Another Year

Mike Leigh – what can be said about this unique director renowned for his semi-scripted, semi-adlibbed films? That’s what I thought before watching this, his latest effort. Having recently watched (again) his wonderful early pieces Abigail’s Party and Nuts In May, I was feeling very generous towards him and this movie. The trouble is I had forgotten all those films in-between.

Gradually, the gentle, yet piercing, satirical observations of what are, basically, rather sad yet optimistic people has given way to emphasising how utterly horrible life can be – if you let it. The wonderfully na�ve Candice-Marie in Nuts In May has morphed into the �ber-miserable Mary in this film. No doubt Mike Leigh has his reasons for going in this direction but I find the unrelenting, depressive misery of Another Year too much to take. There seem to be no redeeming features in this film and the element of satire seems to have disappeared altogether.

The overall tone of the film is set in the first few minutes where we see depressed Janet (Imelda Staunton) looking completely wretched and desolate when trying to prise a few sleeping tablets from her GP. We then move into the story, except that Mike Leigh doesn’t really ‘do plot’ which curiously, and to me to no good purpose, is split into four chapters: spring, summer, autumn, and winter.

Mary (Lesley Manville) is a secretary at the GP’s surgery, and Gerri (Ruth Sheen), an attached counsellor, is her friend and, we discover, a quite frequent visitor to Gerri’s house, which she shares with husband Tom (Jim Broadbent). A second curiosity: why give this couple the names Tom and Gerri? No reason at all to me and just rather silly. Said Tom and Gerri are an over-smug couple living in apparent bliss (but who knows!) spending time on their allotment producing vegetables to be eaten when entertaining their little group of misery-gut visitors.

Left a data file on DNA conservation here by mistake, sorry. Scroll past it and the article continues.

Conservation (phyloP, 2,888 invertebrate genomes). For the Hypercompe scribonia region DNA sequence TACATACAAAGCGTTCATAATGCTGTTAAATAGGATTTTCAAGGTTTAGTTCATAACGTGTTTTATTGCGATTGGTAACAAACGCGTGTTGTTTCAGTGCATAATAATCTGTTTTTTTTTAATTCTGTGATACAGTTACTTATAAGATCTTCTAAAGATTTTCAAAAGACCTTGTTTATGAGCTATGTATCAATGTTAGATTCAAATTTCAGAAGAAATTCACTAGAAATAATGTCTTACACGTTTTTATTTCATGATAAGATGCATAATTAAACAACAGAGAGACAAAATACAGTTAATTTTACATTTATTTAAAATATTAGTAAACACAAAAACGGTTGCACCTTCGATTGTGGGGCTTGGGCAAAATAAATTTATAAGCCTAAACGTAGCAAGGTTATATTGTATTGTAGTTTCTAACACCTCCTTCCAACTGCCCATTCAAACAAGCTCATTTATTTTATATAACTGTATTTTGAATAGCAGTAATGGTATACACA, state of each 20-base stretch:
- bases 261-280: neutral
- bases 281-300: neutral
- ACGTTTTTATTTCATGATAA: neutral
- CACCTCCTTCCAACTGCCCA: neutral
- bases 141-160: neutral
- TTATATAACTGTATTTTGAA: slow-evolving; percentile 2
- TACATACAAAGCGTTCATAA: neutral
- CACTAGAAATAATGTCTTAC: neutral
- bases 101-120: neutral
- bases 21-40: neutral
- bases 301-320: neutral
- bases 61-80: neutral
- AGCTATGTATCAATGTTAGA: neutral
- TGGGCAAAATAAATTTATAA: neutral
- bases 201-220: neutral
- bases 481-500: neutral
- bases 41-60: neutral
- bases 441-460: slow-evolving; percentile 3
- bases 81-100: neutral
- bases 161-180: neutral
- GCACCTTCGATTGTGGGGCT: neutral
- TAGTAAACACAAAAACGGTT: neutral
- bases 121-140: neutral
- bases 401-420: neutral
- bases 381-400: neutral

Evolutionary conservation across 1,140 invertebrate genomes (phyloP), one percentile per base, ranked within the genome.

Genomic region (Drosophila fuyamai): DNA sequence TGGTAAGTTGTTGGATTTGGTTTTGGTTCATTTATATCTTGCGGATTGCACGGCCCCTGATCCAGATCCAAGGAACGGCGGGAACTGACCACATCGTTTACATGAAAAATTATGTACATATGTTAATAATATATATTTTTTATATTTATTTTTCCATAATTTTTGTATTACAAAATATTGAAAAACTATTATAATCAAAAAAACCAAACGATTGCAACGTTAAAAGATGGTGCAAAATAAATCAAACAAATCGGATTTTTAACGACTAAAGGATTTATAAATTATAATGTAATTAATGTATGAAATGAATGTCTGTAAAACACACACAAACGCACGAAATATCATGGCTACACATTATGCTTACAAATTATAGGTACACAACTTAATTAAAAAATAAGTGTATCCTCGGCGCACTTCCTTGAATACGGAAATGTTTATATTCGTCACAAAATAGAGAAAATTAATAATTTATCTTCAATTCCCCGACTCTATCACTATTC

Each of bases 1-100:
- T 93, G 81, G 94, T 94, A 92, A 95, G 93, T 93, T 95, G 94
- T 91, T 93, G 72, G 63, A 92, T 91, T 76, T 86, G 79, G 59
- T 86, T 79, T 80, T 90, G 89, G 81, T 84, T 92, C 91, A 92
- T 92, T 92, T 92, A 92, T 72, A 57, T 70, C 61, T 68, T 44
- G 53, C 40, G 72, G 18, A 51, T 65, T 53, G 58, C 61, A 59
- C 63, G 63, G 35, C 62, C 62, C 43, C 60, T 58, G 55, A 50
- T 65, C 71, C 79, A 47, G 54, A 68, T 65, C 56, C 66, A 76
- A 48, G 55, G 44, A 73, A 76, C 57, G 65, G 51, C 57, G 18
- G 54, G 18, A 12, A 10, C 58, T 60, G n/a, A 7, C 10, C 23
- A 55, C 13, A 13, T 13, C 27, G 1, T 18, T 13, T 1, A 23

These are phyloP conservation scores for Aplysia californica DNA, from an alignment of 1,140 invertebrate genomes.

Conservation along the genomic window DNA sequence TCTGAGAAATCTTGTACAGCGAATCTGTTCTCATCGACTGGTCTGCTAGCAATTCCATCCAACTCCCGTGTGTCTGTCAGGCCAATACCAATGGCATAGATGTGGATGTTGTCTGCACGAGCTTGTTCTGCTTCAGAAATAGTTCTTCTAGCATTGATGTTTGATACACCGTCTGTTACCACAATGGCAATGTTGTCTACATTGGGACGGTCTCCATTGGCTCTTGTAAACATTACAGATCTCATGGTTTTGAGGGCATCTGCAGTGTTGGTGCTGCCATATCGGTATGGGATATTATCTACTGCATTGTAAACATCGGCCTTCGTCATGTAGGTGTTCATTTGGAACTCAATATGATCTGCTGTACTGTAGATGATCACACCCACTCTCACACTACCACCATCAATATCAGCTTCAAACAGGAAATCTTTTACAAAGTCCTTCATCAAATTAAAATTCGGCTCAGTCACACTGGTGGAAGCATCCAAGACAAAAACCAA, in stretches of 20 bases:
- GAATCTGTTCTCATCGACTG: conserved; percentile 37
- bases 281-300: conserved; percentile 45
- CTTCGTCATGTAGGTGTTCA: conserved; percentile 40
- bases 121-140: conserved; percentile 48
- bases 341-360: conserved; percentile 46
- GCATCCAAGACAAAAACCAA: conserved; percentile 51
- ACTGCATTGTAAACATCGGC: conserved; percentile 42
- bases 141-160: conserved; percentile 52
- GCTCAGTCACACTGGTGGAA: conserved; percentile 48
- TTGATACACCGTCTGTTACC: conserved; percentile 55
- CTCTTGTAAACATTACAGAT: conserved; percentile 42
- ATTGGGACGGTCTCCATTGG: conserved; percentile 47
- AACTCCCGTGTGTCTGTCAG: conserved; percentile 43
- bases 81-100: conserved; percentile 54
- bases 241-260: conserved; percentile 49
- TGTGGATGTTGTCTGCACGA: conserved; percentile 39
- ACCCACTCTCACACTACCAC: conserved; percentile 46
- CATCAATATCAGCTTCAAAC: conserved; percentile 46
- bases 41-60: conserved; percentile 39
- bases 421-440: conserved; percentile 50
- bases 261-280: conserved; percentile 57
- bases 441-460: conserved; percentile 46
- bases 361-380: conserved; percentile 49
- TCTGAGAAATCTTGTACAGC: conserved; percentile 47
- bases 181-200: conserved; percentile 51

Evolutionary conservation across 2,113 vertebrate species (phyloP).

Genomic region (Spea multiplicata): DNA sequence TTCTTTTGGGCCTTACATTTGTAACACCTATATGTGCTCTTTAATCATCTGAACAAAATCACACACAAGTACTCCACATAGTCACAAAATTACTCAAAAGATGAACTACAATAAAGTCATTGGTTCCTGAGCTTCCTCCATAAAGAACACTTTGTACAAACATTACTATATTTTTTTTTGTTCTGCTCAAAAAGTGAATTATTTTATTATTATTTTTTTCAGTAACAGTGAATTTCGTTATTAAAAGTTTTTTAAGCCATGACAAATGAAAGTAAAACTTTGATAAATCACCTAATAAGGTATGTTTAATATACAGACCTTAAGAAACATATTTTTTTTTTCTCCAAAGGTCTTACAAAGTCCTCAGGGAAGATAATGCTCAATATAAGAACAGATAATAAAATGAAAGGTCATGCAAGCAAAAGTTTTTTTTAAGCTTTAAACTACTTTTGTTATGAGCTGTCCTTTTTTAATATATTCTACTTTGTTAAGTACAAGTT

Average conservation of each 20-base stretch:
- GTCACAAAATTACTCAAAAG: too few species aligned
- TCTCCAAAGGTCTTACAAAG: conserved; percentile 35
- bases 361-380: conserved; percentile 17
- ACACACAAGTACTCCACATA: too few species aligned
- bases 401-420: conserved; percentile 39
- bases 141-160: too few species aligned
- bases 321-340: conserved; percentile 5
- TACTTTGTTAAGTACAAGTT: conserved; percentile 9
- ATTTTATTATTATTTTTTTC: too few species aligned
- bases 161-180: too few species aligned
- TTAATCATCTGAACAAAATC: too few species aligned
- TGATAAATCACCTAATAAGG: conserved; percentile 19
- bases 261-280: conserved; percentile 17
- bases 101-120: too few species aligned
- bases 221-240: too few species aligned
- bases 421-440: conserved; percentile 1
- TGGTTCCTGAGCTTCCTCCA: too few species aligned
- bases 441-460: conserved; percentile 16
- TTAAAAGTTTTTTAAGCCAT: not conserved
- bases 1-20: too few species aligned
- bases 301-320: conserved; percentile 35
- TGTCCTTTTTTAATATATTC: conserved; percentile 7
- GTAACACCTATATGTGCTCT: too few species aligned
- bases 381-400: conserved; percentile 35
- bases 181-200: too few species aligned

Of course, despite early light-heartedness from Mary, she soon slides into a display of manic unhappiness based on her inability to land a man. Not too surprising, if you ask me. Another frequent guest is her male counterpart Ken (Peter Wright) an overweight, alcoholic smoker, also searching for a mate and (again not surprisingly) failing to find one. Need I go on? I don’t really want to mention the virtually non-communicative widowed brother of Tom – but he’s another one. Join the gang.

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All the time we are asked to contrast these unfortunates with the wonderfully content Tom and Gerri and, later on, their son Joe (Oliver Maltman) and new girlfriend Katie (Karina Fernandez). So the chapters unfold with the seasons passing and misery increasing, if that is possible. What can I say: for, me unrelenting gloom for two hours and to what end. Yes, some people are happier than others; yes, a partner can make a difference; and, yes, self-pity is a killer. Not much of a revelation that.

Acting wise, Lesley Manville is the obvious star, pulling-out all the stops and then even more (some might think rather too many) as she descends into the slough of despair. All in all, not a pretty sight and not the way I want to spend two hours watching it. On the basis of this showing, we should all feel for Mike Leigh.